By Roger Cohen
The New York Times, Feb. 23, 2015
There is a bit of a hermetic feel to Pakistan these days, as if the country that lies on the ancient road from the West to Asia, a natural bridge, had somehow contorted itself into a self-imposed isolation. The border with India, dividing the Punjab, lies not far from this great city. It is a barrier rather than a gateway. The border with Afghanistan is problematic in its nonexistence. The beast nurtured in the name of Islamabad’s policy of “strategic depth” (whatever that may be), the Taliban in its Pakistani iteration, massacred 134 children at Peshawar’s Army Public School late last year. Not surprising then that tourism is down to a trickle. I made my way to the Badshahi Mosque and the Lahore Fort—high-walled, dusky-red, magnificent in extent. There was not a foreigner in sight, not a camera clicking.
President Obama goes to India and Pakistan is way down on his agenda—if it is there at all. Nobody in Washington frets any longer about balancing visits to New Delhi and Islamabad. Oh, yes, Afghanistan, American treasure and Pakistan’s Inter-Services Intelligence directorate (ISI), or top spy agency: Well, the less said about that, the better.
India is a democracy and a great power rising. Pakistan is a Muslim homeland that lost half its territory in 1971, bounced back and forth between military and nominally democratic rule, never quite clear of annihilation angst despite its nuclear weapons, its prime ministers as susceptible to a violent end as Henry VIII’s wives, struggling to define its identity almost 68 years after it came into being. The fog of war is rivaled only by the fog of Pakistan, in which Osama bin Laden lived and paced for several years.
But perhaps something new is stirring in the penumbra. There is much chatter about Beijing. China needs Pakistan to keep India busy; it does not want an India freed of its Pakistani headache. So Beijing helps Pakistan with military technology. It builds nuclear power stations. (The Saudis help Pakistan with big gifts, too, widely seen as informal insurance of protection with those Pakistani nukes if ever needed by the Royals or Riyadh.)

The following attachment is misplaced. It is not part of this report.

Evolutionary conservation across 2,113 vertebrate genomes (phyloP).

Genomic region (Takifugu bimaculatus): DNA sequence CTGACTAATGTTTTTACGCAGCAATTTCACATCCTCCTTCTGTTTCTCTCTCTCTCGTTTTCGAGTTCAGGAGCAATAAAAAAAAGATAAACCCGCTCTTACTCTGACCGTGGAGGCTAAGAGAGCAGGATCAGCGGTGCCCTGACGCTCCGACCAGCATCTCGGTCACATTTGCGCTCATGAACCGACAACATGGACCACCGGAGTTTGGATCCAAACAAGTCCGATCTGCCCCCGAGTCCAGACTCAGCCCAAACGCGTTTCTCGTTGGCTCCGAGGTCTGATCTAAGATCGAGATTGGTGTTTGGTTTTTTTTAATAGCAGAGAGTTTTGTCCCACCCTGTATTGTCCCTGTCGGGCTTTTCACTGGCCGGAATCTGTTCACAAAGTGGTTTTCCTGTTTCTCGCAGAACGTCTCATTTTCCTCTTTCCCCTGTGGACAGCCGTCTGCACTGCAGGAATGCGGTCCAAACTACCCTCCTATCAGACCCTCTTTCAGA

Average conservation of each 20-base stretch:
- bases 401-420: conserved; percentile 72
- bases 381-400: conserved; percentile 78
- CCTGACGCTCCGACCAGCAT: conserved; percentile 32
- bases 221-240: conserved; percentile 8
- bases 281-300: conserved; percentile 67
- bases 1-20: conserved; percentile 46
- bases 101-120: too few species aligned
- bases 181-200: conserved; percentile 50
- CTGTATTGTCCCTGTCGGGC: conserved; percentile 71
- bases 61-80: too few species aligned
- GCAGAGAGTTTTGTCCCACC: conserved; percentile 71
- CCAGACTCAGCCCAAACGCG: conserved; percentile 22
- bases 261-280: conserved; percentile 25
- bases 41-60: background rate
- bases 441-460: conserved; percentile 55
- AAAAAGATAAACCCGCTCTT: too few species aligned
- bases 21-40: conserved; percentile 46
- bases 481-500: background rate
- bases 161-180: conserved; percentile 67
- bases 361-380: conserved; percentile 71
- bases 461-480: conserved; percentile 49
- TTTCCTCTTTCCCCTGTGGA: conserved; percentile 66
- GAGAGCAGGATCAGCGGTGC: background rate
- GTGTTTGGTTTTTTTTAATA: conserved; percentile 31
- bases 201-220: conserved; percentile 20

Interests shift, however. China needs Pakistan on another front now. This month a Uighur suicide bomber killed as many as eight people in the volatile Chinese region of Xinjiang, near the border of Pakistan. It was the latest in a series of attacks by Muslim Uighurs resentful of domination by the Han Chinese. Some Uighurs have embraced jihadist Islam, an ideology for which plentiful schooling and terrorist training is available in both Pakistan and Afghanistan. In this light, reining in the Taliban looks a little more attractive to the Chinese than it once did. And, as the United States learned long ago, if you want to do something about the Taliban, you’d better do something about Pakistan.
All this forms the backdrop to an interesting question: Does rising China make its formal entrance to the world diplomatic stage by trying to mediate talks between the Afghan Taliban, the Afghan government of President Ashraf Ghani, and a Pakistani ally sobered by the very belated realization that the Taliban it has fostered for “strategic depth” (which may mean the fanciful notion that a semi-controlled Afghanistan could give it maneuvering room against India) is also a mortal danger to Pakistan itself? Is it here that President Xi Jinping’s China begins to punch its strategic weight?
It is past time. The United States cannot carry the weight of the world; it has other priorities right now. China could be helpful as American combat troops withdraw. Ghani wants to begin talks with the Taliban. An Afghan-Pakistani thaw has begun since he took office. That Peshawar school attack has focused minds on the costs to Islamabad of imagining there could be a “good Taliban” in Afghanistan and “a bad Taliban” in Pakistan: One of course feeds the other. China is talking to the Taliban. It has leverage over Pakistan.
Skepticism is in order. The Afghan war is a long story now. But the change in American strategic priorities, the change of government in Afghanistan, the change of mood in Islamabad, and the change of needs in China have created space. This is an issue on which President Obama and President Xi can find common cause.
Pakistan will not extricate itself from dysfunction through an Afghan resolution, but it would help. The nonsense of “strategic depth” must give way to the wisdom of commercial breadth—and not just on the western border. Chinese-Indian pragmatism can be a beacon for Pakistani-Indian pragmatism—maybe.
There is a wealth of talent and energy in Pakistan. A Taliban suicide bomber killed five people in Lahore this month. The people of Lahore responded by bravely hosting the Lahore Literary Festival, a wonder of creativity, eclecticism, ideas and dialogue. Openness is what Pakistan needs. It is time to emerge from the fog and lay to rest outdated ghosts.
See the original piece here.Social tagging: LLF2015